Smith v. King-Hagerstown
Public Citizen Litigation Group and co-counsel Scott Borison, a Frederick, Maryland consumer rights lawyer, helped win a significant victory for consumers when a Maryland federal court sent back to a Maryland state court a class action that the defendants had attempted to remove to federal court under the so-called Class Action “Fairness” Act of 2005 (CAFA).
The case, Smith v. King Hagerstown Motors, was brought by a class of consumers in Maryland against a Maryland car dealership and two out-of-state finance companies. The case was based on violations of Maryland state consumer protection laws. Nonetheless, the out-of-state defendants tried to remove the action to federal court. CAFA, however, provides that when more than 2/3 of class members live in the same state as a defendant from whom significant relief is sought (and no similar class actions have been brought recently against the same defendants), a case may not be removed to federal court even if other defendants are from out of state.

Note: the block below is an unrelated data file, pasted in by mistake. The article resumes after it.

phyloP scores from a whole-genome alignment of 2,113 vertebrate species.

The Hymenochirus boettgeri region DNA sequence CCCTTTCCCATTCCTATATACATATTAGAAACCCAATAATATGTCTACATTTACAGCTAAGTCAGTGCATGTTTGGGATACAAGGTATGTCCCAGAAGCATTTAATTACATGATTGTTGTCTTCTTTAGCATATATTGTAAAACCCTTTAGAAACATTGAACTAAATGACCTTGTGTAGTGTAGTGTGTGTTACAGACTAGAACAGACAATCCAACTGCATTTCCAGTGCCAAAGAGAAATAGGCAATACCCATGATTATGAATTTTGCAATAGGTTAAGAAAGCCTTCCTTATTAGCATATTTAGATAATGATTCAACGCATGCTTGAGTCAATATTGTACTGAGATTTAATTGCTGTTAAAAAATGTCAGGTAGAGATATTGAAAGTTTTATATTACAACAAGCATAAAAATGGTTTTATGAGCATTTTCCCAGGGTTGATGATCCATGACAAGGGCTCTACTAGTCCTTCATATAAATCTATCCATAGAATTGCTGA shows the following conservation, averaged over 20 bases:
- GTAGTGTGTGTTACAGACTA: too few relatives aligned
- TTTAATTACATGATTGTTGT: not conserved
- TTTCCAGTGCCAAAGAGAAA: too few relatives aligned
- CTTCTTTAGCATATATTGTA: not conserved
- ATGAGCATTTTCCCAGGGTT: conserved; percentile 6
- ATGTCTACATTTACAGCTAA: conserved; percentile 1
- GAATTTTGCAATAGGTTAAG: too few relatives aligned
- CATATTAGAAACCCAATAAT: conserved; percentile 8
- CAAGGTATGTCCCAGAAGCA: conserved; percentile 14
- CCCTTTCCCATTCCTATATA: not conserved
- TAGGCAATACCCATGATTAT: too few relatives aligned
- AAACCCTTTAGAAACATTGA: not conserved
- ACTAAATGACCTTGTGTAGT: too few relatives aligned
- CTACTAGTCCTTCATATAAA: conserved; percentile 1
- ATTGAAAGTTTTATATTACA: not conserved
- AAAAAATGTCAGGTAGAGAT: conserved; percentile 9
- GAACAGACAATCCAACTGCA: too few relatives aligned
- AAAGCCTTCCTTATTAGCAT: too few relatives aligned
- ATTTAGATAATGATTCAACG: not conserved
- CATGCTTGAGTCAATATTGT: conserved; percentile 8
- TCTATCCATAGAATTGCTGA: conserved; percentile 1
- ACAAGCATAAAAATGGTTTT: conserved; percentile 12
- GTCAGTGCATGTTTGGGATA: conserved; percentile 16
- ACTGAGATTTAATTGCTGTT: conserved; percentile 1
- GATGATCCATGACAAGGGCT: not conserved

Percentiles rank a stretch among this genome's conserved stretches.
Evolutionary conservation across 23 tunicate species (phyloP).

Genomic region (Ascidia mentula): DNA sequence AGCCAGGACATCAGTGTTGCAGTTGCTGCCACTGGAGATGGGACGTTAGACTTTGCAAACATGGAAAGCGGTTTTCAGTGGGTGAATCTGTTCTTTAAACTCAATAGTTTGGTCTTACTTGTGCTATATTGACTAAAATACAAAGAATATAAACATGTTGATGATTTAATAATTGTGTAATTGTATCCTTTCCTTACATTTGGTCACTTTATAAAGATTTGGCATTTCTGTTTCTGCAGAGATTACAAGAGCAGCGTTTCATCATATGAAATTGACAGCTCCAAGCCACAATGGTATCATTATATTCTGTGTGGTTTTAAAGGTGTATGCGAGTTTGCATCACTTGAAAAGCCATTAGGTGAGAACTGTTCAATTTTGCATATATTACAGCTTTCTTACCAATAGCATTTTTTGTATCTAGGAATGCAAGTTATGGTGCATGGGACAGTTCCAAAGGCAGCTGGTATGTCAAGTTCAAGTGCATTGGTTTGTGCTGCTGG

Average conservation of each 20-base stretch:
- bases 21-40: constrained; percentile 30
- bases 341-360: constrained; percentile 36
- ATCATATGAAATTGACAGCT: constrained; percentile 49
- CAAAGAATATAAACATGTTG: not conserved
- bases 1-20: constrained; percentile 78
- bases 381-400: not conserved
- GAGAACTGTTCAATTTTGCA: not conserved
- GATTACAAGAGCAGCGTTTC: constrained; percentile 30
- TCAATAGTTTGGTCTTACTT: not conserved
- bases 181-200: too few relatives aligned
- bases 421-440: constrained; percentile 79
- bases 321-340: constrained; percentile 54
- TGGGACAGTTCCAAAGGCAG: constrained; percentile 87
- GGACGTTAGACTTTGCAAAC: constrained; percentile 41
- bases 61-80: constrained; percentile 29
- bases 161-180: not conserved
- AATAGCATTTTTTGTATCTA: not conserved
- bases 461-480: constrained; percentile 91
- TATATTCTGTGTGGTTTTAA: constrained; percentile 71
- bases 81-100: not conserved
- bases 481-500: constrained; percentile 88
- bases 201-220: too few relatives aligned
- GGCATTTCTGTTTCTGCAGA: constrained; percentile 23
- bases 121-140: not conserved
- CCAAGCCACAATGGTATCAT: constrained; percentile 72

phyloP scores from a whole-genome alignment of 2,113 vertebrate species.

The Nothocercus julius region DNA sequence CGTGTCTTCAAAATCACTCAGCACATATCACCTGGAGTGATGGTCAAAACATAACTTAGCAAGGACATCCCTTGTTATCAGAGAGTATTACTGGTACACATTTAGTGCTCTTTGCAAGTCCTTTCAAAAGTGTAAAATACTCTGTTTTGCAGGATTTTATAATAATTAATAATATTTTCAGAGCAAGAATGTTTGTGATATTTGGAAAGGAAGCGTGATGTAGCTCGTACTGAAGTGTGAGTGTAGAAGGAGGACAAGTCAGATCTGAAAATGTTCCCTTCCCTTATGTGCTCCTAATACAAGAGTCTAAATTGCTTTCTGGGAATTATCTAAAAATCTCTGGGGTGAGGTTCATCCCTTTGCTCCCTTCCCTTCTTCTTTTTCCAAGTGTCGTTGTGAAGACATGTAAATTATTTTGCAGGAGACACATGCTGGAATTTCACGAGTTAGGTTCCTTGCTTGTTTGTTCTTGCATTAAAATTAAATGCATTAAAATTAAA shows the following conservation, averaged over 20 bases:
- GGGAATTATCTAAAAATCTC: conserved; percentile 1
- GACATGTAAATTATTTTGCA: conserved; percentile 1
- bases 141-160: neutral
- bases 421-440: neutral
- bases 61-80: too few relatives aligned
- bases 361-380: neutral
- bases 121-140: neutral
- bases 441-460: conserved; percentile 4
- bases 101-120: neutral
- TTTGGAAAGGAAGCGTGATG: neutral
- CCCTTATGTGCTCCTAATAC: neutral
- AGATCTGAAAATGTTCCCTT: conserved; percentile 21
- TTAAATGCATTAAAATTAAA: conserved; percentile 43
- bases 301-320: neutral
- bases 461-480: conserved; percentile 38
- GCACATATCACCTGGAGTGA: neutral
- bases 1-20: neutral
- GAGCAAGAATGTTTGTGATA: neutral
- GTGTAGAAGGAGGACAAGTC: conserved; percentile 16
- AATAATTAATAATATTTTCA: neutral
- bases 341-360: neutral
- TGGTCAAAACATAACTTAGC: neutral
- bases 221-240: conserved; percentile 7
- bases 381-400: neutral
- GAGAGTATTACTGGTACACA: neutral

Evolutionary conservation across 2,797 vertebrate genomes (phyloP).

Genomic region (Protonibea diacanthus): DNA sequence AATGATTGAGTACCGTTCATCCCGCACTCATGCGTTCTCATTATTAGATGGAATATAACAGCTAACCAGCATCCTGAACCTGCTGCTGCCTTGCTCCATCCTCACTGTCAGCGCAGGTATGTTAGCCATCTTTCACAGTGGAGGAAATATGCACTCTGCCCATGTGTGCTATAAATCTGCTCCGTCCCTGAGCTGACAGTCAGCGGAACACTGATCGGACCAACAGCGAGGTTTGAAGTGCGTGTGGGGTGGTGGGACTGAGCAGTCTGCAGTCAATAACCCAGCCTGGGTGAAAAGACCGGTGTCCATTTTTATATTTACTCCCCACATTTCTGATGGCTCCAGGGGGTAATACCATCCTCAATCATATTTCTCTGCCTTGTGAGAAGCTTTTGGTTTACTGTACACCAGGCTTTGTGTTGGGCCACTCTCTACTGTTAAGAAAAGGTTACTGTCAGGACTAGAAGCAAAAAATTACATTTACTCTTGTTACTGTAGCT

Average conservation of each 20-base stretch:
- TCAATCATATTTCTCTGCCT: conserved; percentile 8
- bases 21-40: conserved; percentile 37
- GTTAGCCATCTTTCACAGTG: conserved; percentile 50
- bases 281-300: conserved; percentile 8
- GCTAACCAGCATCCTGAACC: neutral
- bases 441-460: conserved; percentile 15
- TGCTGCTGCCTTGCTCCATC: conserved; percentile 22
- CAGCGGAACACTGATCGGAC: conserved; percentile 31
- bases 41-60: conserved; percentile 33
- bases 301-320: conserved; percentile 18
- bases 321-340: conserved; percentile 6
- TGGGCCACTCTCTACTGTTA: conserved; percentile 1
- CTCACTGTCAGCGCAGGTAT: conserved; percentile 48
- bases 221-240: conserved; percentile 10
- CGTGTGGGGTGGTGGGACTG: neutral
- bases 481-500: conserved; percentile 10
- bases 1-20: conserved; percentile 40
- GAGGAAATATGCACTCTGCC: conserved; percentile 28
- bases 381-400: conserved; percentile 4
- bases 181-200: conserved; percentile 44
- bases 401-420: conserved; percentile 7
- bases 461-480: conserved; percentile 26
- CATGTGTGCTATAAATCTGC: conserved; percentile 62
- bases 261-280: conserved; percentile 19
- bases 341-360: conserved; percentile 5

In the Smith case, it was agreed by all that at least 2/3 of the class consisted of Maryland citizens, and the complaint clearly sought the same relief from the in-state defendant as from the out-of-state ones. But the out-of-state defendants still claimed that the relief sought from the in-state defendant was not “significant.” The court, however, didn’t buy it.